Step one is to cut down the palm and carefully remove the outer layer of the main stem. This can be somewhat dangerous as the Metroxylon sagu palm has thorns on its stem that are six to eight inches long and VERY needle-like and sharp. The section of trunk that will be worked for starch extraction is about seven to ten feet long.

The second, and probably the most energy consuming, task is to chop-scrape the heart "pith" of the palm. This is done with a special hand crafted tool that is designed to shave off a bit of the pith with each swing. The object is to end up with sawdust like shavings. I was worried the guy was going to take his toes off with that axe!
Shaving the plant
Sago axe

Once the pith material has been thoroughly shaved and beaten it is then soaked in water. This has the effect of helping the starch separate from the non-starch part of the pith material. A filter is used that allows the starch through with the water that is channeled into a tightly woven bark bag. After the starch powder is filtered it is mixed with water and kneaded into a sticky dough.
Kneading the sago

To cook it they took the dough and  put it in a split green bamboo stem, then built and lit a large fire of dry palm leaves over it. The heat was intense and the fire burnt very hot and very quickly, in a matter of minutes it was done. After the fire died down they cleared the charred palms, lifted out the sago and prepared a bag for it using banana leaves so they could carry it home.
Preparing the fire
Stoking the fire
The fire at it’s most intense
Removing the cooked sago
Wrapping it to carry it home

They came around offering a taste of the freshly cooked sago, they call it Papuan chewing gum. I tried some it definitely was chewy but it didn’t really have a taste. Some of the kids told me they cook it up as a pancake and have it with banana and sugar which sounds pretty good.

After the sago presentation we were treated to another cultural dance and song performance which was different again from the others we had seen and very dramatic amongst the dappled light coming in from the jungle canopy.
Young woman dancer
Young male dancer

After this we talked and took pictures of the villagers and eventually made our way back to the landing point for the outrigger trip back down the channel to the fjord. This time we have some motor boats waiting for us, we climbed on board waving goodbye to the outrigger paddlers as we headed back to Orion.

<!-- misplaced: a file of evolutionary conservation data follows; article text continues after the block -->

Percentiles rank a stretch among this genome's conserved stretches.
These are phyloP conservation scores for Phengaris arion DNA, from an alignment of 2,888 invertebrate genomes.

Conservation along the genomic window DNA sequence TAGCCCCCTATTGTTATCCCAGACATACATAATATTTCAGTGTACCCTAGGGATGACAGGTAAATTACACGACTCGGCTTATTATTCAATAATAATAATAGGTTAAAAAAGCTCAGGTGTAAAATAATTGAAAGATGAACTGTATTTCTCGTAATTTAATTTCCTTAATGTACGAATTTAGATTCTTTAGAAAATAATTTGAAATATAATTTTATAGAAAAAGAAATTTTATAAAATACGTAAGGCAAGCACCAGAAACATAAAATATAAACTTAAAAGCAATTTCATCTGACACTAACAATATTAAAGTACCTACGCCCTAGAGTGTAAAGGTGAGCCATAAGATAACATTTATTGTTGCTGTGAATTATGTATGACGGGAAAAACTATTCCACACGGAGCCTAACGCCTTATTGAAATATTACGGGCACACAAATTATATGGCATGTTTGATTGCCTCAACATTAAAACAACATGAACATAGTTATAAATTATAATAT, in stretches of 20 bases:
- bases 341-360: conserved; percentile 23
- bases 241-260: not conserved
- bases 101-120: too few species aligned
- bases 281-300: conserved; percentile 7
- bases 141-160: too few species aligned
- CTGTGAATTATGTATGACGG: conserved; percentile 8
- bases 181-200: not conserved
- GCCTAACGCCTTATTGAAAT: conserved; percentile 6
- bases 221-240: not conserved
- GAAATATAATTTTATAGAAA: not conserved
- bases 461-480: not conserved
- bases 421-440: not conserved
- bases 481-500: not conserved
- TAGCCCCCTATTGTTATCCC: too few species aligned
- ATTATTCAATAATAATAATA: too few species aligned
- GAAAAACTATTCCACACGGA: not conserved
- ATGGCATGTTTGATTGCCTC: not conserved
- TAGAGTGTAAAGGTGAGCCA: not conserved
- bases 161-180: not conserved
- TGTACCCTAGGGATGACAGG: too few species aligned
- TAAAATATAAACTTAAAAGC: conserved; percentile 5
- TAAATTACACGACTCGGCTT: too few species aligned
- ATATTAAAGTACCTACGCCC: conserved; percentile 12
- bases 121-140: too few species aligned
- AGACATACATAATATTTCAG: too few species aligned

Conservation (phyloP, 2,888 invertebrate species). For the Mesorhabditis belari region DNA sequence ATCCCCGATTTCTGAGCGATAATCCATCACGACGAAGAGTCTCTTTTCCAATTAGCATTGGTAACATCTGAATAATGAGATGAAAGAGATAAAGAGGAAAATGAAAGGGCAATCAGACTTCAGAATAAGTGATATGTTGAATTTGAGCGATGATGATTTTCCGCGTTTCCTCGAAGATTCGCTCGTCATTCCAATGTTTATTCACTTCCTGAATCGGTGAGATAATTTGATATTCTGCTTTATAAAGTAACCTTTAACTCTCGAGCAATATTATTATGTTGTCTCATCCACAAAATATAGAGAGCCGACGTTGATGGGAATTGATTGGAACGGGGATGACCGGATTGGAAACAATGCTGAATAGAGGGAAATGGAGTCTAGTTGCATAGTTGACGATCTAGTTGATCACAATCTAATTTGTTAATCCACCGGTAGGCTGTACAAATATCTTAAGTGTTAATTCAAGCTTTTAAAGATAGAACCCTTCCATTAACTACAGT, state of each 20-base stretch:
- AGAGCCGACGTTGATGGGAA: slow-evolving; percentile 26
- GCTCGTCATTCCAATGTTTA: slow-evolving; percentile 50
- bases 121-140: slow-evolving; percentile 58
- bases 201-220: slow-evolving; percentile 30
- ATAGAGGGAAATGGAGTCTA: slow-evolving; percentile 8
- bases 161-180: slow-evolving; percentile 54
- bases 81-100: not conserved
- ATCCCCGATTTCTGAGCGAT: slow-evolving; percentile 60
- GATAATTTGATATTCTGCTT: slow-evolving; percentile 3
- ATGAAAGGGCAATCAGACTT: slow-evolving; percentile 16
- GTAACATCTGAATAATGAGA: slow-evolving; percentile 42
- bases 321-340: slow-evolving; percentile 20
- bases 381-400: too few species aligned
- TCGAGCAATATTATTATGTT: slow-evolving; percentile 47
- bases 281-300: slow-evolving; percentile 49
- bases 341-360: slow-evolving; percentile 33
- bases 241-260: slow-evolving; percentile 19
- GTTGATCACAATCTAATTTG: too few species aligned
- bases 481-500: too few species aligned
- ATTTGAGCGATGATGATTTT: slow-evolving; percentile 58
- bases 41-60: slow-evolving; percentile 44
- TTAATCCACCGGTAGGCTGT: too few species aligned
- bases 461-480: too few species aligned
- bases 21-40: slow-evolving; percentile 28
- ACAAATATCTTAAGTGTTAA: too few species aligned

Kelly on the boat back
Some scruffy fellow she is with

Wow, what a great morning, Tufi is a fantastic place to visit. We’ve just got time for a quick lunch, then we are off to grab our snorkelling gear for a trip to the outer reef.

At 13:30 we are assembled for the departure to the village and this time rather than taking zodiacs there is a motor boat waiting for us.  Apparently the trip to the outer reef is about half an hour so I’ve got my Kindle with me so I can have a read on the way out to the reef.

I’m reading a very interesting book called “The Ghost Mountain Boys” by James Campbell.

Here’s an overview of the story, “Lying due north of Australia, New Guinea is among the world’s largest islands. In 1942, when World War II exploded onto its shores, it was an inhospitable, cursorily mapped, disease-ridden land of dense jungle, towering mountain peaks, deep valleys, and fetid swamps. Coveted by the Japanese for its strategic position, New Guinea became the site of one of the South Pacific’s most savage campaigns. Despite their lack of jungle training, the 32nd Division’s Ghost Mountain Boys were assigned the most gruelling mission of the entire Pacific campaign: march 130 miles over the rugged Owen Stanley Mountains and protect the right flank of the Australian army as they fought to push the Japanese back to the village of Buna on New Guinea’s north coast.”

You can get more information if you are interested at the Ghost Moutain Boys website.

Book/Expedition Trailer

We arrive at the reef and it’s spectacular! The water is so clear you can see the coral and the fish swimming below you. We waste no time in getting our gear on and hopping overboard. What more can you say but it was a bit of heaven on earth.
The reef
Parrot Fish
Fish (unknown)
Reef from the boat

They had to almost physically drag us from the water, I don’t think anyone wanted to go back. But all good things must come to an end and once again we headed back to the Orion.

As we came in sight of the shore there was a beautiful cloud formation building up over the fjords and some isolated rain falling. This is a shot, inspired by the work of Peter Eastway, of that scene.
Clouds over Tufi Fjords

By about 16:30 we were back on board and time for a beer and a plunge in the jacuzzi. Dinner tonight was a island buffet under the stars in the Delphinus Café. What a way to end the best day yet.

Tomorrow, the Tami Islands.